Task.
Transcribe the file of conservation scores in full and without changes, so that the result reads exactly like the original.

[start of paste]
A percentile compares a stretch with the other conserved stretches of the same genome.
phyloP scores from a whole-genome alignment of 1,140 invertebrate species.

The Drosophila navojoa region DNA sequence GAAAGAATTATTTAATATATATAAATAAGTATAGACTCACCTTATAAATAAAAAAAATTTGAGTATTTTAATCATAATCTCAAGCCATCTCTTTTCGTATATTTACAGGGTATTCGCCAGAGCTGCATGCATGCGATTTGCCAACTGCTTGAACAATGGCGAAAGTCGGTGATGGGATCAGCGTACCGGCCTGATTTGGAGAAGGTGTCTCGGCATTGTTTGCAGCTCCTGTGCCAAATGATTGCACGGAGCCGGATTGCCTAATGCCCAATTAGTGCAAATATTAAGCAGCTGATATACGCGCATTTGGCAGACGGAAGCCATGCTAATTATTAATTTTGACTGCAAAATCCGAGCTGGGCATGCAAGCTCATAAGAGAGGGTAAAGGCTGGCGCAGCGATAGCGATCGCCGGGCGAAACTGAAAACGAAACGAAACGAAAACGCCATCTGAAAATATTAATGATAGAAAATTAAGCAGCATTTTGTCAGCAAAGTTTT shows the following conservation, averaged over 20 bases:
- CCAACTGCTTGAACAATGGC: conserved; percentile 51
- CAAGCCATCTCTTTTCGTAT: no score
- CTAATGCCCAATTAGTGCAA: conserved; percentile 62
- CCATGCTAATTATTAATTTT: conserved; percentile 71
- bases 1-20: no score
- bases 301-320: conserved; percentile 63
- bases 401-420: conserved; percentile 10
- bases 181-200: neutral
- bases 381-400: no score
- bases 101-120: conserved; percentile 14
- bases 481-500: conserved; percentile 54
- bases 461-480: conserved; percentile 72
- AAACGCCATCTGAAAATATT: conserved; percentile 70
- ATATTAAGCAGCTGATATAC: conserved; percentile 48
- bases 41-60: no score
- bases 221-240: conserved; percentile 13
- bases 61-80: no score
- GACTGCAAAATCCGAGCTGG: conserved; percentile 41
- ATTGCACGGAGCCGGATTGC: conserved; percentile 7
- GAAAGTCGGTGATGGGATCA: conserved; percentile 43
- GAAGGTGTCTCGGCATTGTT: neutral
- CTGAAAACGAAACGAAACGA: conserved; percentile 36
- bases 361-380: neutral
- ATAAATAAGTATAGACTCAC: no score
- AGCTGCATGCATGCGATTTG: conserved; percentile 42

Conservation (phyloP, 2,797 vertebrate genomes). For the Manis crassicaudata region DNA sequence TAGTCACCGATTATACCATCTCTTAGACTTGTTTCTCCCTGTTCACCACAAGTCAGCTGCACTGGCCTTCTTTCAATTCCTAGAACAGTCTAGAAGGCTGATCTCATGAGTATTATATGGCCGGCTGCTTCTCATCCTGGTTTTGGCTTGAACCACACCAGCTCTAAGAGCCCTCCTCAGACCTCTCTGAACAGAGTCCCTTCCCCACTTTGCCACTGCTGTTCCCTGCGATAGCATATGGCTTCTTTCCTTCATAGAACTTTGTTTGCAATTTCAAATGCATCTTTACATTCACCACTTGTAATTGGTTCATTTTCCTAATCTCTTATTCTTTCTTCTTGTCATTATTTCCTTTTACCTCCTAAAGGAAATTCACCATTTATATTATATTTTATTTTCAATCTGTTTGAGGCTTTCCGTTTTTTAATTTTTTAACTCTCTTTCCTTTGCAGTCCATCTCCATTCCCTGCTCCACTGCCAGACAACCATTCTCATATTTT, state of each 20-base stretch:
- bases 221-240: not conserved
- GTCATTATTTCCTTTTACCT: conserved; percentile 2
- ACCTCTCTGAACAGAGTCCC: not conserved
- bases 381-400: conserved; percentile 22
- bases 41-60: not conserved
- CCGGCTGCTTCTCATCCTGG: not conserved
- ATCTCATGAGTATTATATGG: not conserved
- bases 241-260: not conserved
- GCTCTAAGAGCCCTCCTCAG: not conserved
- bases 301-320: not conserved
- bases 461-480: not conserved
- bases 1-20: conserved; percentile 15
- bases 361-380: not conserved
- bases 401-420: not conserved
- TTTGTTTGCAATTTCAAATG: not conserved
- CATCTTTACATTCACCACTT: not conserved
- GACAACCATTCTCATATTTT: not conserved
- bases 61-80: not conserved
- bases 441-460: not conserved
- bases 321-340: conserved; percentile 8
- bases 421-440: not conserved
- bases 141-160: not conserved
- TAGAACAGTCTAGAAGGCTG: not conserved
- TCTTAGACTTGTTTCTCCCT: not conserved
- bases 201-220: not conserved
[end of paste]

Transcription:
A percentile compares a stretch with the other conserved stretches of the same genome.
phyloP scores from a whole-genome alignment of 1,140 invertebrate species.

The Drosophila navojoa region DNA sequence GAAAGAATTATTTAATATATATAAATAAGTATAGACTCACCTTATAAATAAAAAAAATTTGAGTATTTTAATCATAATCTCAAGCCATCTCTTTTCGTATATTTACAGGGTATTCGCCAGAGCTGCATGCATGCGATTTGCCAACTGCTTGAACAATGGCGAAAGTCGGTGATGGGATCAGCGTACCGGCCTGATTTGGAGAAGGTGTCTCGGCATTGTTTGCAGCTCCTGTGCCAAATGATTGCACGGAGCCGGATTGCCTAATGCCCAATTAGTGCAAATATTAAGCAGCTGATATACGCGCATTTGGCAGACGGAAGCCATGCTAATTATTAATTTTGACTGCAAAATCCGAGCTGGGCATGCAAGCTCATAAGAGAGGGTAAAGGCTGGCGCAGCGATAGCGATCGCCGGGCGAAACTGAAAACGAAACGAAACGAAAACGCCATCTGAAAATATTAATGATAGAAAATTAAGCAGCATTTTGTCAGCAAAGTTTT shows the following conservation, averaged over 20 bases:
- CCAACTGCTTGAACAATGGC: conserved; percentile 51
- CAAGCCATCTCTTTTCGTAT: no score
- CTAATGCCCAATTAGTGCAA: conserved; percentile 62
- CCATGCTAATTATTAATTTT: conserved; percentile 71
- bases 1-20: no score
- bases 301-320: conserved; percentile 63
- bases 401-420: conserved; percentile 10
- bases 181-200: neutral
- bases 381-400: no score
- bases 101-120: conserved; percentile 14
- bases 481-500: conserved; percentile 54
- bases 461-480: conserved; percentile 72
- AAACGCCATCTGAAAATATT: conserved; percentile 70
- ATATTAAGCAGCTGATATAC: conserved; percentile 48
- bases 41-60: no score
- bases 221-240: conserved; percentile 13
- bases 61-80: no score
- GACTGCAAAATCCGAGCTGG: conserved; percentile 41
- ATTGCACGGAGCCGGATTGC: conserved; percentile 7
- GAAAGTCGGTGATGGGATCA: conserved; percentile 43
- GAAGGTGTCTCGGCATTGTT: neutral
- CTGAAAACGAAACGAAACGA: conserved; percentile 36
- bases 361-380: neutral
- ATAAATAAGTATAGACTCAC: no score
- AGCTGCATGCATGCGATTTG: conserved; percentile 42

Conservation (phyloP, 2,797 vertebrate genomes). For the Manis crassicaudata region DNA sequence TAGTCACCGATTATACCATCTCTTAGACTTGTTTCTCCCTGTTCACCACAAGTCAGCTGCACTGGCCTTCTTTCAATTCCTAGAACAGTCTAGAAGGCTGATCTCATGAGTATTATATGGCCGGCTGCTTCTCATCCTGGTTTTGGCTTGAACCACACCAGCTCTAAGAGCCCTCCTCAGACCTCTCTGAACAGAGTCCCTTCCCCACTTTGCCACTGCTGTTCCCTGCGATAGCATATGGCTTCTTTCCTTCATAGAACTTTGTTTGCAATTTCAAATGCATCTTTACATTCACCACTTGTAATTGGTTCATTTTCCTAATCTCTTATTCTTTCTTCTTGTCATTATTTCCTTTTACCTCCTAAAGGAAATTCACCATTTATATTATATTTTATTTTCAATCTGTTTGAGGCTTTCCGTTTTTTAATTTTTTAACTCTCTTTCCTTTGCAGTCCATCTCCATTCCCTGCTCCACTGCCAGACAACCATTCTCATATTTT, state of each 20-base stretch:
- bases 221-240: not conserved
- GTCATTATTTCCTTTTACCT: conserved; percentile 2
- ACCTCTCTGAACAGAGTCCC: not conserved
- bases 381-400: conserved; percentile 22
- bases 41-60: not conserved
- CCGGCTGCTTCTCATCCTGG: not conserved
- ATCTCATGAGTATTATATGG: not conserved
- bases 241-260: not conserved
- GCTCTAAGAGCCCTCCTCAG: not conserved
- bases 301-320: not conserved
- bases 461-480: not conserved
- bases 1-20: conserved; percentile 15
- bases 361-380: not conserved
- bases 401-420: not conserved
- TTTGTTTGCAATTTCAAATG: not conserved
- CATCTTTACATTCACCACTT: not conserved
- GACAACCATTCTCATATTTT: not conserved
- bases 61-80: not conserved
- bases 441-460: not conserved
- bases 321-340: conserved; percentile 8
- bases 421-440: not conserved
- bases 141-160: not conserved
- TAGAACAGTCTAGAAGGCTG: not conserved
- TCTTAGACTTGTTTCTCCCT: not conserved
- bases 201-220: not conserved